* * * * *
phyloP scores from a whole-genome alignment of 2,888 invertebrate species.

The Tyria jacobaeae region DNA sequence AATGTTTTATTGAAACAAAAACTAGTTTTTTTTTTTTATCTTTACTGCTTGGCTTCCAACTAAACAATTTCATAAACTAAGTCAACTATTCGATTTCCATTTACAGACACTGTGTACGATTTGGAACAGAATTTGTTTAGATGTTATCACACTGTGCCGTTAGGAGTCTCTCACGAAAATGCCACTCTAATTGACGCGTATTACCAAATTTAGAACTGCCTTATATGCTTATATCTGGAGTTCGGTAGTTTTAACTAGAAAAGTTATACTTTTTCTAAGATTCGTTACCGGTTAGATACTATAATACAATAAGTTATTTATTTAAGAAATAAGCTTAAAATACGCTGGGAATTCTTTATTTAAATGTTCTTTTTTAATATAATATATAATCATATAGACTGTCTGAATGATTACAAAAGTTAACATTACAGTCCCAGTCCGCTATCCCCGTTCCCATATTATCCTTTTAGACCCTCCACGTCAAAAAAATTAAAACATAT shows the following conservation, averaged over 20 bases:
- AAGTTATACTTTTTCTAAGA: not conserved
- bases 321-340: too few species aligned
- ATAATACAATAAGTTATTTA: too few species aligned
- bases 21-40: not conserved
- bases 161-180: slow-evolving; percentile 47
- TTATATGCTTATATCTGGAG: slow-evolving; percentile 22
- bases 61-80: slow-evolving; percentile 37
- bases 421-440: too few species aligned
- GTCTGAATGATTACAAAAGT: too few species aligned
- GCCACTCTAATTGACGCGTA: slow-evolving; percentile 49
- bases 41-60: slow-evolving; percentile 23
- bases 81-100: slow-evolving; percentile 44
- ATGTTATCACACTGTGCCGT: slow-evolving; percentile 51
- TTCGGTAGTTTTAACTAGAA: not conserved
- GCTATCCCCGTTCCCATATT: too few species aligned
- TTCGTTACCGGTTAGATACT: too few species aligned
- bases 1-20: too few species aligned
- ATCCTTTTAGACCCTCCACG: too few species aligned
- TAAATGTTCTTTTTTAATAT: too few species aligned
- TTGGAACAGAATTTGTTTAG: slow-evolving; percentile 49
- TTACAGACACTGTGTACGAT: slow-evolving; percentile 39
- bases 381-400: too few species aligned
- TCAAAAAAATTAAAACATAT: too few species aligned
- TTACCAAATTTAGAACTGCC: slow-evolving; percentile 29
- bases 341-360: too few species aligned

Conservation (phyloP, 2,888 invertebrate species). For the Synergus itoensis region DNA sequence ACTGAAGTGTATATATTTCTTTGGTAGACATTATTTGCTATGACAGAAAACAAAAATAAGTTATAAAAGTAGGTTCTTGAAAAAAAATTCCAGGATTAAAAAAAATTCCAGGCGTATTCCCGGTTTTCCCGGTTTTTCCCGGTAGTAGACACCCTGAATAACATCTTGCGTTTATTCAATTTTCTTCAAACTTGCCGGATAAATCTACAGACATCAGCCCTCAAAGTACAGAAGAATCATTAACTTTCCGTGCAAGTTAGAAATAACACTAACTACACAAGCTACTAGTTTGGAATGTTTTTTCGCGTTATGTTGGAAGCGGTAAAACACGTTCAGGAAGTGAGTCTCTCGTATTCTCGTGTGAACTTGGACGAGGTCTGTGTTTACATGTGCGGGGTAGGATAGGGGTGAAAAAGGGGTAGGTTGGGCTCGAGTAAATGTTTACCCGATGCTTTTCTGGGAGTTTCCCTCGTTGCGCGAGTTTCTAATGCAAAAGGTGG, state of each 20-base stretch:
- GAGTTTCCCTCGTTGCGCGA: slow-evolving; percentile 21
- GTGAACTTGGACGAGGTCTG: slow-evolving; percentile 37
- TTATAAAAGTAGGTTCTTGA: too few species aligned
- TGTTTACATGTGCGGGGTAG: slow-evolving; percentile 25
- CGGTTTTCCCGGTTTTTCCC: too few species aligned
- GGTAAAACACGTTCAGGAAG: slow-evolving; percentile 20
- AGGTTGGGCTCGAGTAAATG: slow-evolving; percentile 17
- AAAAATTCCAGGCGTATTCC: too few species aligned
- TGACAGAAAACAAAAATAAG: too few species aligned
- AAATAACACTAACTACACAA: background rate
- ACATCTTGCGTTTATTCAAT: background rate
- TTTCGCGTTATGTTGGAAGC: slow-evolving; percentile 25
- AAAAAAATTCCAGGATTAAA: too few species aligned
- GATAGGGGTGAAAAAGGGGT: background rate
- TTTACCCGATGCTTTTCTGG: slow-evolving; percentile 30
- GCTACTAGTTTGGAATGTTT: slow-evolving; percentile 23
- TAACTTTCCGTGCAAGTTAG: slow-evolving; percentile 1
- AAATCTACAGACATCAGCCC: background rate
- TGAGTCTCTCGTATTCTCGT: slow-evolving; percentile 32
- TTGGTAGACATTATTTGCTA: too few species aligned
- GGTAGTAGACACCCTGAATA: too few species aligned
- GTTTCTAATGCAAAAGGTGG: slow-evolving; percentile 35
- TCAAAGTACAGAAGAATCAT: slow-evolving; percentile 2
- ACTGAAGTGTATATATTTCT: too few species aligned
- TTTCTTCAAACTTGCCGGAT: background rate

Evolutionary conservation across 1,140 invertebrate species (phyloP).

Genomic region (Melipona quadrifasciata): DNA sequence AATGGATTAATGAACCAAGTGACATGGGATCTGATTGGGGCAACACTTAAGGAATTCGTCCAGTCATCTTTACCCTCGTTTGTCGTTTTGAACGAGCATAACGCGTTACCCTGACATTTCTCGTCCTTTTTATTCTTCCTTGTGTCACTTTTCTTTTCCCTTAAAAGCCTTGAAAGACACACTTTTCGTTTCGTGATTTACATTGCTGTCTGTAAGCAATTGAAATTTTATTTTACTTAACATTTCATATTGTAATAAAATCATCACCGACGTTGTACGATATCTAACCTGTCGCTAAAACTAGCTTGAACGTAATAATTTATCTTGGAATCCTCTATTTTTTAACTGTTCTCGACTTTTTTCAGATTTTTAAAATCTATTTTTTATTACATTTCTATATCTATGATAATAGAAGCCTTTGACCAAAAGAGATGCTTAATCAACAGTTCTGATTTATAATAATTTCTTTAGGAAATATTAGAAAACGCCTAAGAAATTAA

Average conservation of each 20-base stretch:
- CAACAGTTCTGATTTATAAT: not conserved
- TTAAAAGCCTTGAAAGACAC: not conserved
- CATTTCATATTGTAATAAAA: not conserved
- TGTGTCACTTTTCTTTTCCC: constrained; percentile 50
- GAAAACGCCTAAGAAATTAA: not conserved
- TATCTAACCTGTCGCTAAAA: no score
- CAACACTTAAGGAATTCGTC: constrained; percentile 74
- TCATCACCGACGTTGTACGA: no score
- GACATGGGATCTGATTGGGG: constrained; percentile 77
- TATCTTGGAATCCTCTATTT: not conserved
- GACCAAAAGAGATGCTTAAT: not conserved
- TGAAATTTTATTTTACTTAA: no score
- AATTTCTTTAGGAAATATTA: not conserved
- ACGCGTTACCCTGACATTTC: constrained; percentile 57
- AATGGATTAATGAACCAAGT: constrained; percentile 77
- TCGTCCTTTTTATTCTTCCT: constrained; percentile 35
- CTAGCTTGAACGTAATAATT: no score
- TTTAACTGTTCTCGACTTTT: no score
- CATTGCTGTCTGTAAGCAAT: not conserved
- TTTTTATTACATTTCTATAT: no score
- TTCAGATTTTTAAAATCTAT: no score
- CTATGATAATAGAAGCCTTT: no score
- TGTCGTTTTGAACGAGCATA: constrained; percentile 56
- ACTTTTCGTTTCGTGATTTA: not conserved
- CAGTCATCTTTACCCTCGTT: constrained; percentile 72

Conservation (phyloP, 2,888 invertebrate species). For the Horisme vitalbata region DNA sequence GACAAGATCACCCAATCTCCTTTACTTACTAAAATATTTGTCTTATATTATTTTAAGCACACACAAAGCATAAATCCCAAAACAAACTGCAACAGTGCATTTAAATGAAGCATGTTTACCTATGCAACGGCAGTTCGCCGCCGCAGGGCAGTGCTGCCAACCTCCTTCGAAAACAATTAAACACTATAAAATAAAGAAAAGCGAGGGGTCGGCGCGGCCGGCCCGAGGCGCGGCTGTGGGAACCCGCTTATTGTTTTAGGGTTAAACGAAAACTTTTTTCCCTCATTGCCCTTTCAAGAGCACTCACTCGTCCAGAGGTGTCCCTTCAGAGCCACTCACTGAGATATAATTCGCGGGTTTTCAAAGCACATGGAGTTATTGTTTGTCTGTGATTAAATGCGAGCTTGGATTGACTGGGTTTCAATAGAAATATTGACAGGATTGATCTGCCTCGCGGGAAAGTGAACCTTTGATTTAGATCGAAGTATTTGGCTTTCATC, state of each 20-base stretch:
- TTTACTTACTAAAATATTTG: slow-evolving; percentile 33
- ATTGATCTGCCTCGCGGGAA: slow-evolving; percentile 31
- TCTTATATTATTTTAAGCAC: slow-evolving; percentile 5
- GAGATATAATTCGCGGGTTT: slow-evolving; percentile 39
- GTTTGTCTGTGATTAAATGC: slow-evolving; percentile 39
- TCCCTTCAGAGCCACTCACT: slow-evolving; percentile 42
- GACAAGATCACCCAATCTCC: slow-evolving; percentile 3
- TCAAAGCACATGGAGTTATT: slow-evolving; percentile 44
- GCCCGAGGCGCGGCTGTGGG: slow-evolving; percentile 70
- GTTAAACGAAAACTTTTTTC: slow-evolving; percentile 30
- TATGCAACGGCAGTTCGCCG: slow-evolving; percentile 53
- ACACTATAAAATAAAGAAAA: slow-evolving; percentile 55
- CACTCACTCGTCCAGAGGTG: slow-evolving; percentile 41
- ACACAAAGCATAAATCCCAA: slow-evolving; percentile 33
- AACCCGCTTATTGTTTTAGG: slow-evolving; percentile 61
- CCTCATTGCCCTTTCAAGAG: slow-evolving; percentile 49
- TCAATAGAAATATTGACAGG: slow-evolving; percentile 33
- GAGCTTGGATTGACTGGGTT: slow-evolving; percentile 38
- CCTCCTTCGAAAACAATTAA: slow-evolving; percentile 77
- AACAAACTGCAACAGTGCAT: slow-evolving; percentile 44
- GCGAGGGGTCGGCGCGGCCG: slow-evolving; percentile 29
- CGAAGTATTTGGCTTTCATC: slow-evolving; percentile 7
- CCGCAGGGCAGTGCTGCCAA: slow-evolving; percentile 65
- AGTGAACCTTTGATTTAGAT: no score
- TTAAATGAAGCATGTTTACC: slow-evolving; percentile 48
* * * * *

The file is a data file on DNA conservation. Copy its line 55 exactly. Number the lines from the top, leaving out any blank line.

Genomic region (Melipona quadrifasciata): DNA sequence AATGGATTAATGAACCAAGTGACATGGGATCTGATTGGGGCAACACTTAAGGAATTCGTCCAGTCATCTTTACCCTCGTTTGTCGTTTTGAACGAGCATAACGCGTTACCCTGACATTTCTCGTCCTTTTTATTCTTCCTTGTGTCACTTTTCTTTTCCCTTAAAAGCCTTGAAAGACACACTTTTCGTTTCGTGATTTACATTGCTGTCTGTAAGCAATTGAAATTTTATTTTACTTAACATTTCATATTGTAATAAAATCATCACCGACGTTGTACGATATCTAACCTGTCGCTAAAACTAGCTTGAACGTAATAATTTATCTTGGAATCCTCTATTTTTTAACTGTTCTCGACTTTTTTCAGATTTTTAAAATCTATTTTTTATTACATTTCTATATCTATGATAATAGAAGCCTTTGACCAAAAGAGATGCTTAATCAACAGTTCTGATTTATAATAATTTCTTTAGGAAATATTAGAAAACGCCTAAGAAATTAA